How lockdown is changing our eating habits, shopping and hobbies

How lockdown is changing our eating habits, shopping and hobbies: From buying milk and bread on Deliveroo to a surge in athleisure sales dubbed the ‘Joe Wicks effect’

  • Reports from Waitrose & Partners and Deliveroo reveal nation’s changing habits
  • Takeaway group revealed people ordering in groups and eating earlier
  • Added sales of bananas are up 66 per cent as people shop for groceries online  
  • Here’s how to help people impacted by Covid-19

When the lockdown was imposed in the UK, shoppers flocked to supermarkets and cleared the shelves of loo roll, tinned goods and pasta.

But a new report from John Lewis and Waitrose has revealed a shift in priorities for middle class Brits, who are now investing in homemaking goods – with sales of baking and sewing-related items soaring since Covid-19. 

People are also buying more sportswear – ‘dubbed the Joe Wicks effect’ – as they trade the gym for a daily home workout in the living room. 

Meanwhile takeaway fans have also changed their habits, according to a new report by Deliveroo – eating them more often and earlier since lockdown began.

From Zoom work lunches to FaceTime date nights, virtual birthdays and even online wedding celebrations, the nation has seen new social trends emerging left-right-and-centre as people look to connect in new ways.

Here, FEMAIL reveals the most significant ways people’s shopping and lifestyle habits are changing.

THE RETURN OF THE NOSTALGIC HOBBY  

As customers keep themselves busy during extended periods of time spent indoors, John Lewis has seen unprecedented sales of haberdashery items. 

These include needlepoint sets, sewing machines, knitting yarn and crafting kits – with sales of elastic up 1,430 per cent as Brits make their own face masks at home.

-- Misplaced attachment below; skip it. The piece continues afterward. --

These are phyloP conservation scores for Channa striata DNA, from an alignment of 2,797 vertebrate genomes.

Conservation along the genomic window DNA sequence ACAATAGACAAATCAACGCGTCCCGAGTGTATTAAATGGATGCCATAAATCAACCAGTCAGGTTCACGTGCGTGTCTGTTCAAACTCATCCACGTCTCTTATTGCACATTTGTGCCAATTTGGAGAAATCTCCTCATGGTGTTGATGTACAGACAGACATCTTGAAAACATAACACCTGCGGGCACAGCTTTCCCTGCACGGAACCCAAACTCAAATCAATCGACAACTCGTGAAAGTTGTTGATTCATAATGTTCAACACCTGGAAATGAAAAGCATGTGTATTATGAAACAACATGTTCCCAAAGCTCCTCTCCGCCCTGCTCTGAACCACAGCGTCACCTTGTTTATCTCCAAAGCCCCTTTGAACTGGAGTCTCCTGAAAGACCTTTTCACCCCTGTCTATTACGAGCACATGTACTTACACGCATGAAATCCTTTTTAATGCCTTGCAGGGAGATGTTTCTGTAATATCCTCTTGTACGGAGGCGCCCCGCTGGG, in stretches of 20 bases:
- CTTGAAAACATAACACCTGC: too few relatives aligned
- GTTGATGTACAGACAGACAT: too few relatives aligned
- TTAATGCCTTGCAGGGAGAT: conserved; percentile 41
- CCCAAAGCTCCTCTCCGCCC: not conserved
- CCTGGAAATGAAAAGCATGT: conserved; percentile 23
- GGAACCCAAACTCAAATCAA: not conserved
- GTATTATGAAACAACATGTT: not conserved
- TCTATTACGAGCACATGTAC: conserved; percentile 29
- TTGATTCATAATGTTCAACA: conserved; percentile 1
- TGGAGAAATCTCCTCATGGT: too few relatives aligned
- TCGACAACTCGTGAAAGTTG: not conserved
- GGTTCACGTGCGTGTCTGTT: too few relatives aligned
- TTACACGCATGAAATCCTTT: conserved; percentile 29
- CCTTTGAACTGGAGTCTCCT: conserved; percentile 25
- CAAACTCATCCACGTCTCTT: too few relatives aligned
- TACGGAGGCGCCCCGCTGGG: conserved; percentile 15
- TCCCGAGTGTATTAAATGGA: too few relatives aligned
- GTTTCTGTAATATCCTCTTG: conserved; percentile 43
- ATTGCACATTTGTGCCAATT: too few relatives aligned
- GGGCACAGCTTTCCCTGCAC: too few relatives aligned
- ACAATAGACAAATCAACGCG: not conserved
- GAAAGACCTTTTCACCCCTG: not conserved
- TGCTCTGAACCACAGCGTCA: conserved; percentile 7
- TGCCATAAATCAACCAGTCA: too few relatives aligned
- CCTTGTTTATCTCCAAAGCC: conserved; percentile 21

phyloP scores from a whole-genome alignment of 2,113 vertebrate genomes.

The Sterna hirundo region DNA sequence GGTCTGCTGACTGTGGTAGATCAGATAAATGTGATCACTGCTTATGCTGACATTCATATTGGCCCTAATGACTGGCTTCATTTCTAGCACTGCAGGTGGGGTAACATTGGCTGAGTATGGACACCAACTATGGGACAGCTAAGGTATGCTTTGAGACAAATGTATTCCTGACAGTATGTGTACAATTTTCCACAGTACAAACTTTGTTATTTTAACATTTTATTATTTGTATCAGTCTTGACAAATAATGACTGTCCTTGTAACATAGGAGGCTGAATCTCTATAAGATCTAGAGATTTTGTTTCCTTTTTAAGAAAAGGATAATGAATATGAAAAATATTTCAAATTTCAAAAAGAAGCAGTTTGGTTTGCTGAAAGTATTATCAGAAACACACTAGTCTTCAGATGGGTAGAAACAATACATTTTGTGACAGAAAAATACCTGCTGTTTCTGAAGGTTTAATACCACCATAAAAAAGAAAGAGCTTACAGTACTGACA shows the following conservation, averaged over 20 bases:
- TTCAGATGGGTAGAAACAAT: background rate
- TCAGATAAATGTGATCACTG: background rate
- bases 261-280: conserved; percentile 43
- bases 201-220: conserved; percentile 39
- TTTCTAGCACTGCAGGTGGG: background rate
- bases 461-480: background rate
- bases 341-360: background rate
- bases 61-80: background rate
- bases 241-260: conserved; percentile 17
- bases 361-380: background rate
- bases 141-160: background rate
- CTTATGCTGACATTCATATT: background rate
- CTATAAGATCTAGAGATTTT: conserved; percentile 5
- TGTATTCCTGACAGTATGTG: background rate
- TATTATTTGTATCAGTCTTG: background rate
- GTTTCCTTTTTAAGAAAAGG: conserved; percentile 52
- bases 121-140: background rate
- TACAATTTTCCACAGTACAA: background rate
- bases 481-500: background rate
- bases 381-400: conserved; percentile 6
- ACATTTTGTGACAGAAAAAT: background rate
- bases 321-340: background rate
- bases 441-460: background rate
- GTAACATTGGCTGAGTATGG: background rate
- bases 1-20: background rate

On the theme of embracing nostalgic and traditional hobbies such as sewing, crafting, knitting and gardening, John Lewis has revealed more than half the nation is getting busy in the kitchen.

According to its findings, based on new OnePoll research of 2,000 representative UK adults, combined with sales data and online searches from the two retailers, and insight from expert Partners, 51 per cent of people have been choosing to spend increased time with loved ones by cooking and baking together.

John Lewis has seen unprecedented sales levels of haberdashery items such as sewing machines. Pictured, stock image

LESS WASTEFUL COOKING 

Waitrose has also seen a 63 per cent uplift in searches of ‘grow your own’ – with searches for vegetable seeds increasing more than 20-fold and bird seed six-fold.

People are also taking to the kitchen more and buying more cooking staples such as pasta machines, bakeware and food processors.  

Alison Oakervee, food editor at Waitrose, said: ‘With everyone at home together, the kitchen has become the new centre of our world. 

‘Food is a huge part of taking care of ourselves and our families, and while we’ve been in lockdown, our focus has shifted onto making the most of our store cupboards and freezers, while coming up with inspiring and varied dishes to see us through. ‘

Waitrose has also seen a 63 per cent uplift in searches of ‘grow your own’. Pictured, stock image 

JOE WICKS EFFECT

From Joe Wicks’ 9am workouts to 5km ‘Run for Heroes’ challenges, the nation has been finding new ways to keep moving and active during lockdown. 

John Lewis has seen high demand across the retailer’s sports category, with gym equipment, training gear, running shoes, smart watches and wireless headphones proving particularly popular.

Purchases of fitness equipment such as weights are up 496 per cent, yoga and pilates gear is up by 315 per cent, and sports shoes by 72 per cent. 

From Joe Wicks’ 9am workouts to 5km ‘Run for Heroes’ challenges, the nation has been finding ways to keep moving and active during lockdown. Joe is pictured during The Big Night In with Children In Need and Comic Relief 

HOMEMADE HAPPY HOUR 

While we can’t go to the pub on a Friday night like we usually would, many have done the next best thing; and a survey by the retailers showed people are turning to video apps such as Zoom to maintain their social lives.